Miscanthus sinensis ‘Morning Light’ Miscanthus sinensis ‘Morning Light’
(Eulalia grass)
(1 user review)
Hardiness Zones: 1 2 3 4 5 6 7 8 9 10 11

This beautiful grass has an "inner light" that emanates from the white midribs of its fine-textured leaf blades and the threads of white around their edges. A graceful shape usually between 5 and 6 feet tall, ‘Morning Light’, turns golden in November and fades to beige in winter.

no image available Molinia caerulea 'Variegata'
(Variegated purple moor grass)
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Hardiness Zones: 1 2 3 4 5 6 7 8 9 10 11

This tufted, compact perennial has dense clumps of slender, foot-long green leaves marked with stripes of creamy yellow. In summer, slim, pale yellow flower stalks rise up 3 feet tall in an arching pattern. Each inflorescence holds well into the fall, turning a toasty tan.

Molinia caerulea ssp. arundinacea 'Sky Racer' Molinia caerulea ssp. arundinacea 'Sky Racer'
(Tall purple moor grass)
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Hardiness Zones: 1 2 3 4 5 6 7 8 9 10 11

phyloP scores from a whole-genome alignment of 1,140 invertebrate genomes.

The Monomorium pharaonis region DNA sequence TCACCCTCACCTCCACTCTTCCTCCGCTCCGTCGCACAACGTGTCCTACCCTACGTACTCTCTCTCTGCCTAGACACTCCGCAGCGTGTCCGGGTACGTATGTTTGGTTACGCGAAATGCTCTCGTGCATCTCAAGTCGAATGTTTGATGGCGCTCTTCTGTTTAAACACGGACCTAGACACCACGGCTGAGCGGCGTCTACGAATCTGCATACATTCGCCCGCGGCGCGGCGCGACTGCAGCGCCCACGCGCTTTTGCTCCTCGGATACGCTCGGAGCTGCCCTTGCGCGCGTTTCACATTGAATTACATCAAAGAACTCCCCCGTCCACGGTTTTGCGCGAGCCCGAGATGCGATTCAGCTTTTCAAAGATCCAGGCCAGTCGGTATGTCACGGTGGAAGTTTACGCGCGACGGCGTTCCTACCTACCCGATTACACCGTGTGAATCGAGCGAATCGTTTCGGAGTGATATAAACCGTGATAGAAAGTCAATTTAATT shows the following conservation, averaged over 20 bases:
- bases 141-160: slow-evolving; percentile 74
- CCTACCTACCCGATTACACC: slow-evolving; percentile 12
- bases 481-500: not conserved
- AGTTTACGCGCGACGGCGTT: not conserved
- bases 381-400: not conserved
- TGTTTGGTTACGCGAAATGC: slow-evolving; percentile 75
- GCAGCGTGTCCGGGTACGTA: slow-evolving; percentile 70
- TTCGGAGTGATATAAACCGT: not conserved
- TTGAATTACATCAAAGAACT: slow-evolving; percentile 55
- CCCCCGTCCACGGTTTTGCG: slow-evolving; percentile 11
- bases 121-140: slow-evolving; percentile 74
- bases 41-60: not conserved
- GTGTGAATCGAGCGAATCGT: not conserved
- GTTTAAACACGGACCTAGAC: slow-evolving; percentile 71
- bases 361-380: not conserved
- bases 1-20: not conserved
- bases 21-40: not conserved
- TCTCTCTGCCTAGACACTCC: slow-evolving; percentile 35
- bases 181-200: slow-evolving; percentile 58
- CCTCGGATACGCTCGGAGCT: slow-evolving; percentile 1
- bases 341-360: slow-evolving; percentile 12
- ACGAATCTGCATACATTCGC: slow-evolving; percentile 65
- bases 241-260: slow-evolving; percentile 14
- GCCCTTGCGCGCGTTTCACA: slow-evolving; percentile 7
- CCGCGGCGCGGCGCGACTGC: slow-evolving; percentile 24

'Skyracer' grows to about 3 feet wide and 2 to 3 feet wide, and in late summer to early fall, sends up delicate panicles to a height of 6 or 7 feet. This finely-textured ornamental grass is great for areas where you need height but don't have space for a wider, heavier plant. It works well in a sunny border but make sure you site it so you can see it closeup. Expect outstanding yellow color in fall.

Muhlenbergia capillaris Muhlenbergia capillaris
(Muhly grass)
(1 user review)
Hardiness Zones: 1 2 3 4 5 6 7 8 9 10 11

In autumn, this unique specimen creates a spectacular, billowy inflorescence of massed, vibrant pink, airy flowers on 4-foot stems. It is noted for its tolerance to poorly drained soil. It is possibly hardy to Zone 6 with protection.

Muhlenbergia lindheimeri Muhlenbergia lindheimeri
(Lindheimer's muhly)
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Hardiness Zones: 1 2 3 4 5 6 7 8 9 10 11

This beautiful warm-season grass produces attractive, pale purplish-gray plumes in autumn and goes dormant in the cold season. It forms a neat, upright clump with fine blue-gray foliage.


Displaying 21 - 40 of 71 listings   < Prev1 | 2 | 3 | 4View AllNext > Sort By: Sort